Harappa

Harappa is the name of one of the major cities in the ancient Indus Valley civilization in India. In the 1800’s a stone seal, many bricks, stone tools and pottery were discovered on a mound near Punjab. The bricks were gathered by various groups to use in buildings near by, but eventually picked up by the British to help lay a foundation for the railway placed across northern India. Little else was done until 1920 by John Marshall, the Director of the Archaeological Survey of India began extensive excavations. Many sets of unusual hieroglyphic seals were discovered. The seals had people, symbols and animals as its script. As of yet the script has not been deciphered, but they are getting close. Then the excavation site was left idle for forty years. In 1986 George Dales of the University of California Berkeley conducted the HARP project. (Harappa Archaeological Project) More than an archaeological dig this was a full service event with linguists, ethnographers, and other cultural interpreters as well as archaeologists. Now Jonathan Mark Kenoyer is field director of the project. Born in Shillog, India he has the East and West necessary philosophies to help set the direction of interpretation of the finds and language at Harappa. Harappa was incredibly sophisticated with ancient technology unlike anything else seen.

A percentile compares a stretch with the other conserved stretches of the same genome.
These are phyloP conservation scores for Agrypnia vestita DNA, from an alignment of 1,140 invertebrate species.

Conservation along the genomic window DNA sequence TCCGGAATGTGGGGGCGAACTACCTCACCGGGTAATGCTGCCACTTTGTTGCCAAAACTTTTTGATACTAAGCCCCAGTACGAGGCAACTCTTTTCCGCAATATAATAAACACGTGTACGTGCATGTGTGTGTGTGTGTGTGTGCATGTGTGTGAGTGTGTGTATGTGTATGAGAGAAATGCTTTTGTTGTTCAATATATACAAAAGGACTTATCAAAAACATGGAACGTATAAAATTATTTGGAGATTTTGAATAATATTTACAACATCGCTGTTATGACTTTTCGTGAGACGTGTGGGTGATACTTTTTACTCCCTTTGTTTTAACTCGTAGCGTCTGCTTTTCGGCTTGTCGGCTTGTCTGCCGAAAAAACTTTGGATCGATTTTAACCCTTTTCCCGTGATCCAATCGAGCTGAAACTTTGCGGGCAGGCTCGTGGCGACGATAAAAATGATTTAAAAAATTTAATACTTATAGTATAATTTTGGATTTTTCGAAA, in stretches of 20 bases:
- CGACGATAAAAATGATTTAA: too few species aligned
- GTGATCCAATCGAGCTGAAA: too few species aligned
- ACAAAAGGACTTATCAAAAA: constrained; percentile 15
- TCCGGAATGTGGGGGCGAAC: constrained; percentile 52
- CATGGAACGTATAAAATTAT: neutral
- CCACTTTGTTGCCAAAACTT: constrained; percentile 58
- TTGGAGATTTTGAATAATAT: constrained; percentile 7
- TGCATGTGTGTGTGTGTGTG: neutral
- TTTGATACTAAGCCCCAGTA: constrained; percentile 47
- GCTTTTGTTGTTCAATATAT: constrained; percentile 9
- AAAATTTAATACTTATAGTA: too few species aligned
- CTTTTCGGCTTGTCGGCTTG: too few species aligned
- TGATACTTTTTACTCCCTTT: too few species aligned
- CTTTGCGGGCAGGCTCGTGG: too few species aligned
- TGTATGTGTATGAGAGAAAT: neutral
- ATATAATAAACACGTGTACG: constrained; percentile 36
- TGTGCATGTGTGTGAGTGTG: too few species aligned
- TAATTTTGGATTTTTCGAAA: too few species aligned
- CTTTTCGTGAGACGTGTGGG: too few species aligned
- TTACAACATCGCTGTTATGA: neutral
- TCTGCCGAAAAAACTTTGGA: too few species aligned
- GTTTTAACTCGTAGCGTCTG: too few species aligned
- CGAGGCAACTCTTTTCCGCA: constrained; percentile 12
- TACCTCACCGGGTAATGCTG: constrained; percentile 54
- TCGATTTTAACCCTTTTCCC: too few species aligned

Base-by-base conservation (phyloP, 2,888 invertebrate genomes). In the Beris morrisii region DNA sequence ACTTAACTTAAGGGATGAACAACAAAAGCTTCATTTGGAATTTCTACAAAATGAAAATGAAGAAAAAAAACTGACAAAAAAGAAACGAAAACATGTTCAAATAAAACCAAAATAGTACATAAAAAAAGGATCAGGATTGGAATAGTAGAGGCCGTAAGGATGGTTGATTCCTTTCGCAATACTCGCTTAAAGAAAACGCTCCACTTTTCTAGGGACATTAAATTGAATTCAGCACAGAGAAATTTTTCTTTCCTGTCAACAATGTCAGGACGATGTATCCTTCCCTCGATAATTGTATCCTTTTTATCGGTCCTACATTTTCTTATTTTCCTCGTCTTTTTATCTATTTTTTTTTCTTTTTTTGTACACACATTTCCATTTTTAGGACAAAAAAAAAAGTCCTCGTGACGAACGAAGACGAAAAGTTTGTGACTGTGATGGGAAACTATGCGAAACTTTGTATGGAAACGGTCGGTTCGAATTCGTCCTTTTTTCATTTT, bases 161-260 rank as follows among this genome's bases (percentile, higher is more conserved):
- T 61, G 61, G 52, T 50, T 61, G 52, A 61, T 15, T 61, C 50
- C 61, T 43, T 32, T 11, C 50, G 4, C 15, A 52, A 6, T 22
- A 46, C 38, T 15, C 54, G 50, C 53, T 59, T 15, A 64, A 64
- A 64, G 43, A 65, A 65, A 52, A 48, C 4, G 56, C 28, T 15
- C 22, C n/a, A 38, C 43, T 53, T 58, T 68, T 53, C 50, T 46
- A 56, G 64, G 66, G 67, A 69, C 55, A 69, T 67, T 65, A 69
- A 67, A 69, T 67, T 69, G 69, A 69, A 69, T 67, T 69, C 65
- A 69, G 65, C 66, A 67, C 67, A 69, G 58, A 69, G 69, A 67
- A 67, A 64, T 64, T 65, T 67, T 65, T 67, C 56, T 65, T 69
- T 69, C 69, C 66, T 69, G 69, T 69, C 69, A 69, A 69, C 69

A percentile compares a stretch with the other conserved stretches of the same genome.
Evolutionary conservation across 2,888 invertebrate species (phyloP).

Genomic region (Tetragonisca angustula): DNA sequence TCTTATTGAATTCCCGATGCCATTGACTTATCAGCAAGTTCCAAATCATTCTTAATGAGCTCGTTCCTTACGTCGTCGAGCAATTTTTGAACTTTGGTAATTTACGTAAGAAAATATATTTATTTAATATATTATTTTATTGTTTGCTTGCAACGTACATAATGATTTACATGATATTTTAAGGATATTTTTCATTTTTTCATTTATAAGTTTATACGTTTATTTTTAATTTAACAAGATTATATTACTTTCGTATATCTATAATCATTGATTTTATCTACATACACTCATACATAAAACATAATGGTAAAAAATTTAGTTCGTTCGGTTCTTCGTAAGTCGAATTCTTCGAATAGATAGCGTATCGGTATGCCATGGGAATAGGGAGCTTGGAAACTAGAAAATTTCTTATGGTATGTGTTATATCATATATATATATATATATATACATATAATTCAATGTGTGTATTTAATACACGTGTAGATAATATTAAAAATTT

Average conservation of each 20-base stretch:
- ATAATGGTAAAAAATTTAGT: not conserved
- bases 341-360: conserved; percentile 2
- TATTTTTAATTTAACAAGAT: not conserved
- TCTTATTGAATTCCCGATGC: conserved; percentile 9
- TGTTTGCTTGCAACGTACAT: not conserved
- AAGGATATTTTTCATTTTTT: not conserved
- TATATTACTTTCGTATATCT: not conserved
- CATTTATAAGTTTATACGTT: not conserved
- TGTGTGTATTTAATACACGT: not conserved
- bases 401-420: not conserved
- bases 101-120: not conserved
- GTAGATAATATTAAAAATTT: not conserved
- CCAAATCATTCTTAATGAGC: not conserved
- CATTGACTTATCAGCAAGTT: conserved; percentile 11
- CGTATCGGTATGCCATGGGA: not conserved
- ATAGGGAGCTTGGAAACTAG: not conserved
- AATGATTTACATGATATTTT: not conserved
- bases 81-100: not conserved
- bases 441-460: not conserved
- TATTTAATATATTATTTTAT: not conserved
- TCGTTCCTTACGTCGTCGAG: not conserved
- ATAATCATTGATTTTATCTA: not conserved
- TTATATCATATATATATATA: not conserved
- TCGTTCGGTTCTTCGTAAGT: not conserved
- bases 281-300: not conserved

The city came laid out on a grid-like pattern with streets and buildings put into a cardinal direction pattern. Most all of their patterns for crafts, jewelry and building are based off of mathematical precepts. They had advanced drainage systems, drinking water walls and toilets in their homes. They used the sludge drained from the cities to fertilize their vast agricultural fields. Standard weights have been discovered based off of the binary decimal system of 1, 2, 4, 8 etc. Faience ceramics was the most common utilitarian ware. It is a highly advanced type of glassy ceramic. Jewelery creation came as a way to display power and status.

The society was peaceful. Rule was by trade and religion and in many ways similar to India today. No depictions of warfare have as yet been found. Art was personal items. Sculptures or large works that honored rulers have not been found. Most of the works are relatively unknown to the general public. The demise of the society has been attributed to an Aryan invasion and to a series of natural disasters. Scholars have not entirely agreed on these premises since about the same time period a climate shift occurred that also affected the Sumerian civilization. The finds and people working on these lost cities are fascinating.

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